At the wedding feast in Cana, Mary notices that the wine has run out. The fact that she notices this, is in itself somewhat amazing. Amid the hustle and bustle of all those guests, the hum of steady conversation, the loud laughter, and the music and dancing, Mary notices this hidden detail: the wine supply is depleted. In her first century Jewish culture, such a situation bordered on the tragic. It meant that this festive celebration, with its traditional days of feasting, would be brought to an abrupt end—and an embarrassing end for the young couple and their families.
What does Mary do? She seeks out Jesus. Again, even this task wasn’t as simple as it sounds. For the guests would have been divided into two distinct groups: the men on one side and the women on the other. Mary would have to navigate to the other side of the crowd to find her son among all the other men. But she does this and soon she spots him—perhaps laughing with a few friends or even dancing. I see him a little surprised when he sees her. He stops immediately and goes toward her. Now what? he wonders. Is something wrong? What could have made her seek him among the men—in the middle of a party? Mary takes Jesus aside and speaks to him softly. He bends down his head to hers to hear her above all the noise.
And Mary says, “They have no wine.”
Her words are a simple statement of fact, a succinct summary of the situation. She doesn’t go into a lengthy explanation as to how this could have happened and who might be to blame. Nor does she need to tell him what an embarrassment this is for the families. He would know that. She doesn’t tell him how powerless she feels or how bad she feels for the two families. Her coming to him is ample evidence of both. And Mary doesn’t even tell Jesus what he should do. Even when he says to her, “My hour has no yet come,” she knew him well enough and trusted him enough to say to the servants, “Do whatever he tells you.”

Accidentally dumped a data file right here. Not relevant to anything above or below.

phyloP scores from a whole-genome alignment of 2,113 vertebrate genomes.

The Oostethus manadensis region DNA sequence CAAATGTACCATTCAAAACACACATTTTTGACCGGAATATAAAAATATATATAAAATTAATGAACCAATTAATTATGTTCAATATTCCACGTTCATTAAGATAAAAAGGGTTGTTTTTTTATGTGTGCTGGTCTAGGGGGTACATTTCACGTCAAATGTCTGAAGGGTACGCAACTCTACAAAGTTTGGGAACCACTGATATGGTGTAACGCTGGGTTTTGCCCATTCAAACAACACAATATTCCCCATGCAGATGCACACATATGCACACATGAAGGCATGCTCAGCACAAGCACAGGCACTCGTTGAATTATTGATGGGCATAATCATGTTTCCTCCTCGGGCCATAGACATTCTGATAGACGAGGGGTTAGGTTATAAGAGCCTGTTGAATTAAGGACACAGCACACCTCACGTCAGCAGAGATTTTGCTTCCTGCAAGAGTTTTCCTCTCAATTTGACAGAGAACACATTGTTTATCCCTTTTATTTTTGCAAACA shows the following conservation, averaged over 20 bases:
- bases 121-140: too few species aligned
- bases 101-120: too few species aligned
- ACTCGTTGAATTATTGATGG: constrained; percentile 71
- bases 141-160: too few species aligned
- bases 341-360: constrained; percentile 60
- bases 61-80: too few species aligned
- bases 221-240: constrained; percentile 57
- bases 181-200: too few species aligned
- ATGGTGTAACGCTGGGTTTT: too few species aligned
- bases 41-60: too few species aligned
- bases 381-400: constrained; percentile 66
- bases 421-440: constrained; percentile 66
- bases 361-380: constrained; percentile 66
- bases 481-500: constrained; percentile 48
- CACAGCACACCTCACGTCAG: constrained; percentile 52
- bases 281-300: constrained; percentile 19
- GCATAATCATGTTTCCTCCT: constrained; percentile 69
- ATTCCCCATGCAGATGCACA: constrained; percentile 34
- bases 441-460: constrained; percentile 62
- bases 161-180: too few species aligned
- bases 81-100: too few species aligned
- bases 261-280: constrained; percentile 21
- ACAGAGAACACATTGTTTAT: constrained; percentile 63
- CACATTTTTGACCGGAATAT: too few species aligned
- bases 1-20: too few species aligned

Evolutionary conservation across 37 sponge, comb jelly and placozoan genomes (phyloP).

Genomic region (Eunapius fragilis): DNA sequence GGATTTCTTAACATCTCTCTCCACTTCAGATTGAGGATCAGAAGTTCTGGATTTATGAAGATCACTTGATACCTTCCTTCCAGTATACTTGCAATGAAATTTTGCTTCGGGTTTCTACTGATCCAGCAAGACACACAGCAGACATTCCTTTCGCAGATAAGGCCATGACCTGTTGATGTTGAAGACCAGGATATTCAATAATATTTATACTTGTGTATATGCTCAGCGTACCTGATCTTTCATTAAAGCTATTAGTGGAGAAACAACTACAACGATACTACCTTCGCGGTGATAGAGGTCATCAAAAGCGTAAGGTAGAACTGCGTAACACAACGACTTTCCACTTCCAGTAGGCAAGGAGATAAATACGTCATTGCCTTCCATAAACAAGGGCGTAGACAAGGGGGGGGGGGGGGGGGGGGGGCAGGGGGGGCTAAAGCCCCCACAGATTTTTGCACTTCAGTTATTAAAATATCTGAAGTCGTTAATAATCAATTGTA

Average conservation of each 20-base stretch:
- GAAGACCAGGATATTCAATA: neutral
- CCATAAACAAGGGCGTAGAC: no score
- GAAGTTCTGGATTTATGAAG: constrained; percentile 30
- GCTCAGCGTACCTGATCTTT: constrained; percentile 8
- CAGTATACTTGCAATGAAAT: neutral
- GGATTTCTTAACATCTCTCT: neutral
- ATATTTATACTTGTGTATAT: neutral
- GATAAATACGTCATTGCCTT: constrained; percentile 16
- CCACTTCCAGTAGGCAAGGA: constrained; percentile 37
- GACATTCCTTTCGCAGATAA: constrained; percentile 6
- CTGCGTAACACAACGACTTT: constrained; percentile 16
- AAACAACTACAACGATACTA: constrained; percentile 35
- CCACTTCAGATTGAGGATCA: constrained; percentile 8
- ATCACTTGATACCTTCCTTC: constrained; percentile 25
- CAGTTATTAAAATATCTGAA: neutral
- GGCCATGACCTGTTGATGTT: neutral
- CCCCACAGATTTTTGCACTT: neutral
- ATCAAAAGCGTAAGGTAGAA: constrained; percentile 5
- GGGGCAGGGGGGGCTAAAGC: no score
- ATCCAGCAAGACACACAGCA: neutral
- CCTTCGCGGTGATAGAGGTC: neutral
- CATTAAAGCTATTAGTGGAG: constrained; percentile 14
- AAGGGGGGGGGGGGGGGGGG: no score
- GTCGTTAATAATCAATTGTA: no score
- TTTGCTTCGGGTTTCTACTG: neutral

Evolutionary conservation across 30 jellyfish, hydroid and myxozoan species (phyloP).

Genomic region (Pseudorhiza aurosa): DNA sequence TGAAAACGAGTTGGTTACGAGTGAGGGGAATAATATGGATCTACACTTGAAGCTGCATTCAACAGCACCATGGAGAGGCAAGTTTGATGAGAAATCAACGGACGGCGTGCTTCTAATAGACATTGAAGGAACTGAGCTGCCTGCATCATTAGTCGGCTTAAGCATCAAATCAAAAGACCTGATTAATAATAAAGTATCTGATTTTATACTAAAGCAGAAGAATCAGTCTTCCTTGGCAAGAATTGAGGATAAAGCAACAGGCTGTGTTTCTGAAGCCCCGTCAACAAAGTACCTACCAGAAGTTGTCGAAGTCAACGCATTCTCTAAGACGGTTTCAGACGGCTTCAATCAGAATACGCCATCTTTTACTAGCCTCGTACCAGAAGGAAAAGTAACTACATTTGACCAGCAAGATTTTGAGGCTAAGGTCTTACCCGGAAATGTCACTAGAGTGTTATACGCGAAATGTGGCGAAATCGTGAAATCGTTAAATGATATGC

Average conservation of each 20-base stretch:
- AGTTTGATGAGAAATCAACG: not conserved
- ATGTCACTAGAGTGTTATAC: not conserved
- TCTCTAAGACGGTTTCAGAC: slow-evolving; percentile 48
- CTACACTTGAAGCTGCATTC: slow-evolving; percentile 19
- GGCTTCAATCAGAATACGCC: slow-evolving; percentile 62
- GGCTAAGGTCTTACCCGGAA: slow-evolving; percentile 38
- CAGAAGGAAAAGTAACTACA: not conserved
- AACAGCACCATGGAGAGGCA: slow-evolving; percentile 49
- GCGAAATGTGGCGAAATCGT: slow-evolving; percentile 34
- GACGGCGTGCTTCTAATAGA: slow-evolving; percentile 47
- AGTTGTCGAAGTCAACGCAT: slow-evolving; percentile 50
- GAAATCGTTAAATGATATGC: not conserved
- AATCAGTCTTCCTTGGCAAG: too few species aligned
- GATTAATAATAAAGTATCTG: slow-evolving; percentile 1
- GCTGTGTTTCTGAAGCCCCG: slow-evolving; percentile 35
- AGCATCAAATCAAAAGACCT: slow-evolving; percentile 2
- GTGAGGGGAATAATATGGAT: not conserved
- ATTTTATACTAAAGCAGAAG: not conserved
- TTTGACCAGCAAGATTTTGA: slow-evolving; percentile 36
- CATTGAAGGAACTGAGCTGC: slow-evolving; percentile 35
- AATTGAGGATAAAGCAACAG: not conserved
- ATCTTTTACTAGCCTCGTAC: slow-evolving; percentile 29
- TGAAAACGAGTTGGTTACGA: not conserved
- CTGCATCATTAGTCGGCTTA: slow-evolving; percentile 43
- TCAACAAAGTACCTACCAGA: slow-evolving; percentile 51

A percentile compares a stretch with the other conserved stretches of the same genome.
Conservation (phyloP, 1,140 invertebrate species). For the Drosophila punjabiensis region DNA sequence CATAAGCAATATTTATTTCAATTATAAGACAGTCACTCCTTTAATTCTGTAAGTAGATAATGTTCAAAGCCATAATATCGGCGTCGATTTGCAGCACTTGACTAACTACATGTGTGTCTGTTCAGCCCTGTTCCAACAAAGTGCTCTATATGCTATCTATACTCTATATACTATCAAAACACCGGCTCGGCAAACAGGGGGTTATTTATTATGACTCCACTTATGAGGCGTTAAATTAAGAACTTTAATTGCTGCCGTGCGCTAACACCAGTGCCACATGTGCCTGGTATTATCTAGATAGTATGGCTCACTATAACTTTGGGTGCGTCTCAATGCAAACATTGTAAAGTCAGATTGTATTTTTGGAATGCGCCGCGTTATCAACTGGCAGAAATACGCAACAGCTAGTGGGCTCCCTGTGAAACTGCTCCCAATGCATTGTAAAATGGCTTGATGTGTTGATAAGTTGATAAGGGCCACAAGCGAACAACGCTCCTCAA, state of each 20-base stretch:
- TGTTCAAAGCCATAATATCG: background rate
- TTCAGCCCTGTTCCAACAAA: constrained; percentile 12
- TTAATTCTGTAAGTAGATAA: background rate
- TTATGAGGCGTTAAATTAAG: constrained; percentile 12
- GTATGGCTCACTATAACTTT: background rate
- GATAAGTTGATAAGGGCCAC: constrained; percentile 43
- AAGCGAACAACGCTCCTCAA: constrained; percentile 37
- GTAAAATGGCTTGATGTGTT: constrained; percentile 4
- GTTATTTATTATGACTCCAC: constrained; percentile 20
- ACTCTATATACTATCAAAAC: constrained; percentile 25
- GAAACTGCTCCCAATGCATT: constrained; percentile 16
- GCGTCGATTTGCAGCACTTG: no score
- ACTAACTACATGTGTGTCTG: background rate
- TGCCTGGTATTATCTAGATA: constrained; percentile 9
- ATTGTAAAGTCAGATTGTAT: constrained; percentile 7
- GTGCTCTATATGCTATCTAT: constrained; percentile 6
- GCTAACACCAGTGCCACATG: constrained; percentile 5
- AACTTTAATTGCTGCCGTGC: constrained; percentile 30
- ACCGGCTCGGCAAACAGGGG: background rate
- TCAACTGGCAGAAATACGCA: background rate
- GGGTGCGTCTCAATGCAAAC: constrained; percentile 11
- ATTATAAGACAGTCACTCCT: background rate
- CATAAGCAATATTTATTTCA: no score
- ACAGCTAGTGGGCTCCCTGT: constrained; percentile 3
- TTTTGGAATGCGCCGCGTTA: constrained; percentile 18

And we all know what happens next. The water is changed into wine. Or, as the poet Alexander Pope wrote so beautifully, “The conscious water saw its Master and blushed.”
In her book, More Hidden Women of the Gospels, Kathy Coffey writes that, in this story, “Mary also models the stance of prayer. Many words are not necessary; God understands the need.” There are times, I believe, where a simple statement of fact can be a very good prayer: “Mom’s sick… Our school is struggling… So many refugees… He needs a job… It’s hard for me to trust you, Jesus…” Sometimes even one word can be our prayer. These past weeks I’ve sometimes prayed with only one or two words: “Covid… Afghanistan… planet earth… Ida… Haiti… our children… our leaders…” Or I pronounce a single person’s name. Then I just sit with the word for a few moments, sometimes letting my heart ache, or eventually listening for what God may be calling me to do. Perhaps there’s something concrete I can do. Or maybe God might be calling me to greater trust, patience, awareness, love.
Kathy Coffey offers this suggestion: “Perhaps some complex dilemma you face now awaits resolution—maybe needing you to invite God, through prayer, to enter in. Try phrasing the situation in about five words, as Mary did for Jesus.”
At times when we pray, we might pour out our thoughts and feelings in an avalanche of words. And that’s fine too. But at other times, our prayer can be more like Mary’s “They have no wine.” And sometimes our prayer may even be wordless as we sit in God’s presence… in pain… in wonder… in grief… in fear… in joy… in thanksgiving.
Do you ever pray with few words? If so, how do you feel praying this way?
Have you experienced wordless prayer? If so, when and why does this kind of prayer arise in you?
Mary had to seek Jesus amid the crowd and the din. Does anything ever “crowd your life” or make so much “noise” that you find it difficult to find Jesus? If so, what do you do about this?
Our prayer today can be this beautiful video by Venture Worship. The song is called “New Wine.” As we go about our daily activities, perhaps our mantra can be the closing line: “Jesus, bring new wine out of me.”
As usual, I invite you to share your thoughts and comments below. We all like to hear what our readers are thinking and feeling.